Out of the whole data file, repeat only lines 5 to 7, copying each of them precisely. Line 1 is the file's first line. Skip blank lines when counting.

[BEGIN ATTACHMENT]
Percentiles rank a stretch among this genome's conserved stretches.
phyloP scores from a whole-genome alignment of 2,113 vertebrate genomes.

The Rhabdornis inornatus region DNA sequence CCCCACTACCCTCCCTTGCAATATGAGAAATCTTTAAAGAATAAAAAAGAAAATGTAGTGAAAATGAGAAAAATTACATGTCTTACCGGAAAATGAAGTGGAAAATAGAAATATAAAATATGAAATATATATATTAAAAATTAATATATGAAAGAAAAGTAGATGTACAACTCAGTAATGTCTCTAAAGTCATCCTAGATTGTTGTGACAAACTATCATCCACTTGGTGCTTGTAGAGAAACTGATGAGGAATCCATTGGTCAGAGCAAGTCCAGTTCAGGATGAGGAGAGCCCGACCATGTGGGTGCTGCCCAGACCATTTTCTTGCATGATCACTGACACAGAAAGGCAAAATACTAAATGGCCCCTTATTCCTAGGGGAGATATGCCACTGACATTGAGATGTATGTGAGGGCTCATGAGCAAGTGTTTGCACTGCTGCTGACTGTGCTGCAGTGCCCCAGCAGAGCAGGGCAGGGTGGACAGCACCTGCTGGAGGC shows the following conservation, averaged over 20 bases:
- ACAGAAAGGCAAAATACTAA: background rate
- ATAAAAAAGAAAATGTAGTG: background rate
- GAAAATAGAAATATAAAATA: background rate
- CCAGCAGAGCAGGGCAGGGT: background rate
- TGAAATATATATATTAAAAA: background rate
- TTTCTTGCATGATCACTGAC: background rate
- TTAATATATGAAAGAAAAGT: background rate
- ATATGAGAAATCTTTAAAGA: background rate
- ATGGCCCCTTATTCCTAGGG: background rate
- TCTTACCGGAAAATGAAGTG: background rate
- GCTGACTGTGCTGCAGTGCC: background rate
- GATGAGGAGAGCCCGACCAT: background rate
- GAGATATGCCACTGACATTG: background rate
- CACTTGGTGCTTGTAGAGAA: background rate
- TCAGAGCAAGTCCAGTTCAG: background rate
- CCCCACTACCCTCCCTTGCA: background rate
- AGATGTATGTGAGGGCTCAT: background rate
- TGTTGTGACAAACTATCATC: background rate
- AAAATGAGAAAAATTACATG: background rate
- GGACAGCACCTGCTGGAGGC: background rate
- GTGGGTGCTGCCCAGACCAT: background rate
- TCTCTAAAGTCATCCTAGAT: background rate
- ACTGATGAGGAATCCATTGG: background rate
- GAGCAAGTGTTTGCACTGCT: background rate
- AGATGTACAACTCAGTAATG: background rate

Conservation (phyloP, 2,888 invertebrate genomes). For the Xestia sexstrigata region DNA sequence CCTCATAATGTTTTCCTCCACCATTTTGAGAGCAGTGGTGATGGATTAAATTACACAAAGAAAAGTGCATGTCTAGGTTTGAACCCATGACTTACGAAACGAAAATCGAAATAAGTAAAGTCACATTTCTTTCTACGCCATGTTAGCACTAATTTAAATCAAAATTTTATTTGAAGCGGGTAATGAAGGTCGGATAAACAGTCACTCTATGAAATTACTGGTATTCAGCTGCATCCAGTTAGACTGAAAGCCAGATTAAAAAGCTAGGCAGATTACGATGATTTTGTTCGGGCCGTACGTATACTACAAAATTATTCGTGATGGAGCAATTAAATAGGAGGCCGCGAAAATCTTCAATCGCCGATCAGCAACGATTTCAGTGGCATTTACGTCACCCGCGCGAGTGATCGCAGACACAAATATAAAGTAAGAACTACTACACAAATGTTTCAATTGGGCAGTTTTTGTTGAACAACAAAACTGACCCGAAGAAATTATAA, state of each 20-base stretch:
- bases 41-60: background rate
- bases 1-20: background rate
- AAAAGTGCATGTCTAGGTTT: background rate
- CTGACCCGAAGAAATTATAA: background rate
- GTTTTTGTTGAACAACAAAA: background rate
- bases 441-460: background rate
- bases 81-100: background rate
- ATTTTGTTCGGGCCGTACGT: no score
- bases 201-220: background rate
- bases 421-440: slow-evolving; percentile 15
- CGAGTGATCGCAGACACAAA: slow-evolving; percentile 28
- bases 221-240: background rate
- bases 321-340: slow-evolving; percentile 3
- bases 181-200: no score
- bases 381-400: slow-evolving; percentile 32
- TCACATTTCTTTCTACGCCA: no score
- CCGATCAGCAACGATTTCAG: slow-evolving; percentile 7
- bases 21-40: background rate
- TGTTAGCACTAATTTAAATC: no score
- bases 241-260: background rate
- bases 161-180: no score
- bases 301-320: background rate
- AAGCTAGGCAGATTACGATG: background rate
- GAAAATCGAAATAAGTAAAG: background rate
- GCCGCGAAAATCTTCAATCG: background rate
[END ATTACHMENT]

- ATAAAAAAGAAAATGTAGTG: background rate
- GAAAATAGAAATATAAAATA: background rate
- CCAGCAGAGCAGGGCAGGGT: background rate